The Comodo's sandbox is a valuable feature. Just fire it up, and you can run suspect programs in a secure area that won’t make permanent alterations to your PC. Another useful strategy is to use your browser from within your sandbox for protection from web-based malware; this also limits the ability of any malware on your system to monitor your activities.
There is an option for the installation of a complete virtual desktop to provide a complete isolated environment that maximises the security. We appreciate this feature, although enigmatically, it needs Microsoft Silverlight installed to make it work strikes us a little, well, out there. Microsoft stopped their development of Silverlight, other than some random security patches back in 2013, and Google Chrome also stopped their support for this technology some years back.
The Comodo Dragon is a Chromium-based browser that is bundled with free Antivirus. There is privacy protection by disabling the data that Chrome typically uploads to Google, with additional security features for cookie blocking, forcing HTTPS connections, alerting on dubious SSL certificates, and more.
With Dragon on the job, Comodo rapidly approached being nagware with the incessant push for this browser, along with setting Yahoo! as the default homepage, and search engines in all browsers. After this went onto our radar during setup, we further discovered the program displaying two additional pop-ups at random times, both querying us for a change of our default browser, and one specifically could easily mislead a user into accidentally doing this.
It’s not all bad though, with Comodo Free Antivirus garnering favor for it Host Intrusion Prevention System (HIPS), a robust security layer that provides vast control over what applications can perform on your PC. The minimum is that it alerts for potentially dangerous actions by untrusted programs, like firing up an executable, and permits a decision whether each of these should be allowed to proceed or not.
Experts have the option to take this to the next level, and to define custom HIPS behavior rules, but this requires considerable low-level knowledge. Are you aware of the consequences of disrupting a process setting Windows event hooks, or what may occur if you stop interprocess memory accesses? At least for HIPS the default is for it to be turned off, so amateur users should not worry. Also, for those that know what they're doing, there's plenty of options to improve and fine-tune their system’s security.
Another neat feature includes complete integration with the Comodo KillSwitch, an improvement to the Task Manager with so many additional features that it should get its own review. One example is that the KillSwitch Repair option facilitates determining if malware has corrupted your HOSTS file, DNS settings, Explorer policies and more, and with a click can restore the defaults.
Comodo's Settings dialog completes the program with settings everyone will appreciate. Beginners can use it to choose a new theme on the interface, or to disable power sapping update checks when the system is on battery power. At the other end, power users can customise how their scans perform, the creation of new scan types, tweaks to the HIPS, and total control of most of Comodo's low-level operations.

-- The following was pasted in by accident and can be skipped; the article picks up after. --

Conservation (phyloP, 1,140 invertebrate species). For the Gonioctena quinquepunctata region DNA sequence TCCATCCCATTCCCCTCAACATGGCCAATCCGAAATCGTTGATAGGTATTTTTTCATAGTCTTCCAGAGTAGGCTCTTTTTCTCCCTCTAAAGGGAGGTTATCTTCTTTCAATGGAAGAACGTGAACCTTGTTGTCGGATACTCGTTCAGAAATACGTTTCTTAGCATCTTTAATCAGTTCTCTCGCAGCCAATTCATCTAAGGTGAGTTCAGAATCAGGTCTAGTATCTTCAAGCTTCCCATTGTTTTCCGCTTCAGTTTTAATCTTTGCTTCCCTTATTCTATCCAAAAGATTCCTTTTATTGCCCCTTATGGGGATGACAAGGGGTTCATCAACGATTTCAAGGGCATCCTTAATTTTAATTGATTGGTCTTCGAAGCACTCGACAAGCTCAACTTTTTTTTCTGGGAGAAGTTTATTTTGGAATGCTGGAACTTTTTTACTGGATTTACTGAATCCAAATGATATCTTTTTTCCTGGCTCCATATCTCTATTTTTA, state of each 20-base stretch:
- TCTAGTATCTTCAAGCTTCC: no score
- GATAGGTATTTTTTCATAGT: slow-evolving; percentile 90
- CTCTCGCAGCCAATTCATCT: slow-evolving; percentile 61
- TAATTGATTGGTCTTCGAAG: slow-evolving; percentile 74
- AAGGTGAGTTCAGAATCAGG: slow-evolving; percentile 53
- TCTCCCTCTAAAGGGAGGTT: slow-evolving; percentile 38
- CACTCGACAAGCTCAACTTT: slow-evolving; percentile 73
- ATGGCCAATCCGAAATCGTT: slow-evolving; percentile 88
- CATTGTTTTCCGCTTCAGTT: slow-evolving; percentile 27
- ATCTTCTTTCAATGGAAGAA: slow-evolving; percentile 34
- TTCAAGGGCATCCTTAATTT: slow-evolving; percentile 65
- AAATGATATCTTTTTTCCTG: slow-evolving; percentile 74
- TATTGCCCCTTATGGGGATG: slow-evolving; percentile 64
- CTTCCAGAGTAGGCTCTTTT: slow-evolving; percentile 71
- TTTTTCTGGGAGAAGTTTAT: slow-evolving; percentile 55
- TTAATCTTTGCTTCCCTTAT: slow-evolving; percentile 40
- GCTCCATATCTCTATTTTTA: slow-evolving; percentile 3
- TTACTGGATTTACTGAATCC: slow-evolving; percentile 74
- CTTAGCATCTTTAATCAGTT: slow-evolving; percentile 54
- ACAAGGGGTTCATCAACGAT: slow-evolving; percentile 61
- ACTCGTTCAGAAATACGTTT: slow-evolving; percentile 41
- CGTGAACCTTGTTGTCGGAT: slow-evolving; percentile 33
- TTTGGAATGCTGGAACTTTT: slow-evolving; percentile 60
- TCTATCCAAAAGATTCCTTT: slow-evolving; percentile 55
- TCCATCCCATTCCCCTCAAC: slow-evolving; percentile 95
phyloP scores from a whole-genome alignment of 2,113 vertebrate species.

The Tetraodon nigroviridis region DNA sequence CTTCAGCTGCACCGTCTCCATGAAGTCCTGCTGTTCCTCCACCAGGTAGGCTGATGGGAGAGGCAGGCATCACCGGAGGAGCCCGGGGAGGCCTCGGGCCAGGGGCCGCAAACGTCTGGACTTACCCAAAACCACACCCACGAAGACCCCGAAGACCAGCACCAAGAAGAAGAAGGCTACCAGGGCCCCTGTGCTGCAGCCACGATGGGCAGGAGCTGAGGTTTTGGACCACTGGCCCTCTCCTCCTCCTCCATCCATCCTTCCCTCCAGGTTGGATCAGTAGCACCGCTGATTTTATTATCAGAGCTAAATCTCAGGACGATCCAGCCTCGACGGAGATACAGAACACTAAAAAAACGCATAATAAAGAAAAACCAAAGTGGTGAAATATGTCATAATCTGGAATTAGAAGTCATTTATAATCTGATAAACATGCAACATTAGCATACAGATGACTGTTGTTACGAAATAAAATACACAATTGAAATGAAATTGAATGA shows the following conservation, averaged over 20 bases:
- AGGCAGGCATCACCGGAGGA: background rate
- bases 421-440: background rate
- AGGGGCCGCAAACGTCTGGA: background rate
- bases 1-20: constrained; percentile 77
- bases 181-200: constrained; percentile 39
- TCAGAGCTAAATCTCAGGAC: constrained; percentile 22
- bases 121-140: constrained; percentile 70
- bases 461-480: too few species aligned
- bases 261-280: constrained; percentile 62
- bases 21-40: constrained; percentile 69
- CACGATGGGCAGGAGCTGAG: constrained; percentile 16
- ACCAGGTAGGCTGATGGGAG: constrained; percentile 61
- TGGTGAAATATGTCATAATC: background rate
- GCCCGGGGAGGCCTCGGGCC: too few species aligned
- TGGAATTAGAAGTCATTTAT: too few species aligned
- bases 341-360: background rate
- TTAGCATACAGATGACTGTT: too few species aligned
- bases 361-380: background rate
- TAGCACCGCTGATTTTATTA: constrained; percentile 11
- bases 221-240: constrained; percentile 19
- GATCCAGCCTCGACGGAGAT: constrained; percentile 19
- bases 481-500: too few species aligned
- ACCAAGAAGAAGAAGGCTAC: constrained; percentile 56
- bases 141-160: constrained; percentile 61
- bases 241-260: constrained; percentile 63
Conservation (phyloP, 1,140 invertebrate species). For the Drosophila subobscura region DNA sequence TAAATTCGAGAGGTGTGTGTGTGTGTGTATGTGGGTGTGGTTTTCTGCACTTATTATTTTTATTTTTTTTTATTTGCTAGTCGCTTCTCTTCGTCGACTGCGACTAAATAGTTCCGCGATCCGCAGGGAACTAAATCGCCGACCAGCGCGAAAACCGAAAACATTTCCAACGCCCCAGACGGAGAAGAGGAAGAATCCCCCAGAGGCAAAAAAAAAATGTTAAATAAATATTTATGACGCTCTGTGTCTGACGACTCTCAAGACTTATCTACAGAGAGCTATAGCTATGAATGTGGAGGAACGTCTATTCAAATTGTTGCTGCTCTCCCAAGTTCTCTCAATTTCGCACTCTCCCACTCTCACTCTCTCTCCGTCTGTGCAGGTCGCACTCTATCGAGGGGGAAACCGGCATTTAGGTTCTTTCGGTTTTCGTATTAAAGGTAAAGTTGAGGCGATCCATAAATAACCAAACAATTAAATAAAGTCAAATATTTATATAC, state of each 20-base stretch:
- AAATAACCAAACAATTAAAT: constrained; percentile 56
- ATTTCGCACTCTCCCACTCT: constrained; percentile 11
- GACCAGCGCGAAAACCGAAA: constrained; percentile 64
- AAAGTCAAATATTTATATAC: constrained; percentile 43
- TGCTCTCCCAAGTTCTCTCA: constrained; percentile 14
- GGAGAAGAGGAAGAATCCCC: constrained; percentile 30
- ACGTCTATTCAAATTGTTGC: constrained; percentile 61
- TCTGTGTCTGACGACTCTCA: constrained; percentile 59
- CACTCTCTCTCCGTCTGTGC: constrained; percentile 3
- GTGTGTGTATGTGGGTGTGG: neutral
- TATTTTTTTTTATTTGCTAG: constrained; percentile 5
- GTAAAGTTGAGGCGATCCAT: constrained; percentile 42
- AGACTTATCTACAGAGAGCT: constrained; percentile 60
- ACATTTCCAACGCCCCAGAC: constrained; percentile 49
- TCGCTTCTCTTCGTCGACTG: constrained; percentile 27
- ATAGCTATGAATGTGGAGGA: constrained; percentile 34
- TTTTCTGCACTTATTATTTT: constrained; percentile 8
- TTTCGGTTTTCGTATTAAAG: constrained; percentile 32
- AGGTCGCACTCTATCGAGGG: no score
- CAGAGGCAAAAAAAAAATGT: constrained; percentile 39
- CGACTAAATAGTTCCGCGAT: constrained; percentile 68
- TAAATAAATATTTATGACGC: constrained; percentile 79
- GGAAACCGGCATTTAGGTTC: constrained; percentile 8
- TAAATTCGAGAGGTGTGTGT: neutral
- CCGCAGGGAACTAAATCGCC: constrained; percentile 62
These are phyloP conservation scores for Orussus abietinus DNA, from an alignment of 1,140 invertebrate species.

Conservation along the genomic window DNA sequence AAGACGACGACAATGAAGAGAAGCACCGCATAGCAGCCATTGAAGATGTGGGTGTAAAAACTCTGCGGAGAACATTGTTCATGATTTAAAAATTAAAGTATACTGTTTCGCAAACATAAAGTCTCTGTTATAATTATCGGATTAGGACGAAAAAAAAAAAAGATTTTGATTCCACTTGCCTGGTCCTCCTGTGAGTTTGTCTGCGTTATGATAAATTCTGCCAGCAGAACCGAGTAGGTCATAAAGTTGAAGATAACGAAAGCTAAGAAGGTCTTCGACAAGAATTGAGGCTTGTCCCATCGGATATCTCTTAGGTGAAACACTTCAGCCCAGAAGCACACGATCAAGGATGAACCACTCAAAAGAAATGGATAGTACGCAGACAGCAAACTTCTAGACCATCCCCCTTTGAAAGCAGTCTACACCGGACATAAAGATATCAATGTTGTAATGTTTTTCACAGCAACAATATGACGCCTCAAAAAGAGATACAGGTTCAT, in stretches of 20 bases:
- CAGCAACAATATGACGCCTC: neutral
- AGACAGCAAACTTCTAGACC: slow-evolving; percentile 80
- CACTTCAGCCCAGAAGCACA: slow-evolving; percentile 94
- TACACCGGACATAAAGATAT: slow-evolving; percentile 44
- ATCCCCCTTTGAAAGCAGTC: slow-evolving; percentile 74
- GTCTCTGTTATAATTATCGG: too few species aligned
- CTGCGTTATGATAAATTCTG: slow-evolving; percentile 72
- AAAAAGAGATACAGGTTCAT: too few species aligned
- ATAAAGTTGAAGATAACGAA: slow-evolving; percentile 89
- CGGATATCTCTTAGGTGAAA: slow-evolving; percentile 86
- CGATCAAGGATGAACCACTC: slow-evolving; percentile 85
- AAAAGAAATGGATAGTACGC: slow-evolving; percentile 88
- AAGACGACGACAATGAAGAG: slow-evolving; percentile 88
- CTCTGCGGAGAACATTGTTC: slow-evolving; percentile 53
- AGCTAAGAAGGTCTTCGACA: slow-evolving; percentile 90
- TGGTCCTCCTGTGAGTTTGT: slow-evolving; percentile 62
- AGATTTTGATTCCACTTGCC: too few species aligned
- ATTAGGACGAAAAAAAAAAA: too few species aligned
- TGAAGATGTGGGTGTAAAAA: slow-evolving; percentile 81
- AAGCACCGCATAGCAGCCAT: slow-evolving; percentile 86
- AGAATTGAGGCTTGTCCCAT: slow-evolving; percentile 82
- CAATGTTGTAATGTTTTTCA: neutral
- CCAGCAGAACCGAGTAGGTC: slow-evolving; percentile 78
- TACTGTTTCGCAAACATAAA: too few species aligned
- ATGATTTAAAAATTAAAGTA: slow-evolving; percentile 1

Comodo Free Antivirus does not get tested by the majority of the independent testing labs, but AV-Test does examine Comodo's Internet Security Premium- with interesting results.
The December 2018 Windows Home User Report has the package achieving an impressive 100 per cent protection rate in both months, which is quite good news.
On testing, the Performance element shows website and application launches that were slower than the average with Comodo installed. So pokey, that Comodo ranked 19th out of 20 for Performance, but the question is how this really performs in real life.
For instance, the testing shows that if your favorite website took six seconds to load with no antivirus, this can slow down to seven seconds for the average antivirus product. Also, you'll be waiting just slight longer- seven and three quarter seconds - with Comodo, while it could be an issue, we really think this is not a deal breaker for the majority of users.
What's really critically important is the level of protection from Comodo, and we checked this further by matching Comodo against our own custom ransomware simulator. As it is homebrew, Comodo Free Antivirus cannot detect it via a file signature alone, thereby making this a quite intriguing product test.
We started the simulator, and went with Comodo's default option for running the program partly isolated- with limited rights on our system. The simulated ransomware did run to completion, but because it was in the sandbox, none of our test files were touched.
This is an impressive performance, considering this same approach will also block most other threats, whether established or brand new. But be aware that it does still require human intervention, with the user correctly designating which applications are safe, and which will need the sandboxing. While this approach is absolutely fine for experts, this is not great for the novice crowd, or others who may prefer the antivirus to be more automated and independent on this task.
A robust piece of antivirus software featuring some unusual and advanced elements. The interface does get complex, though, and some real technical expertise is needed for maximal benefit from the program.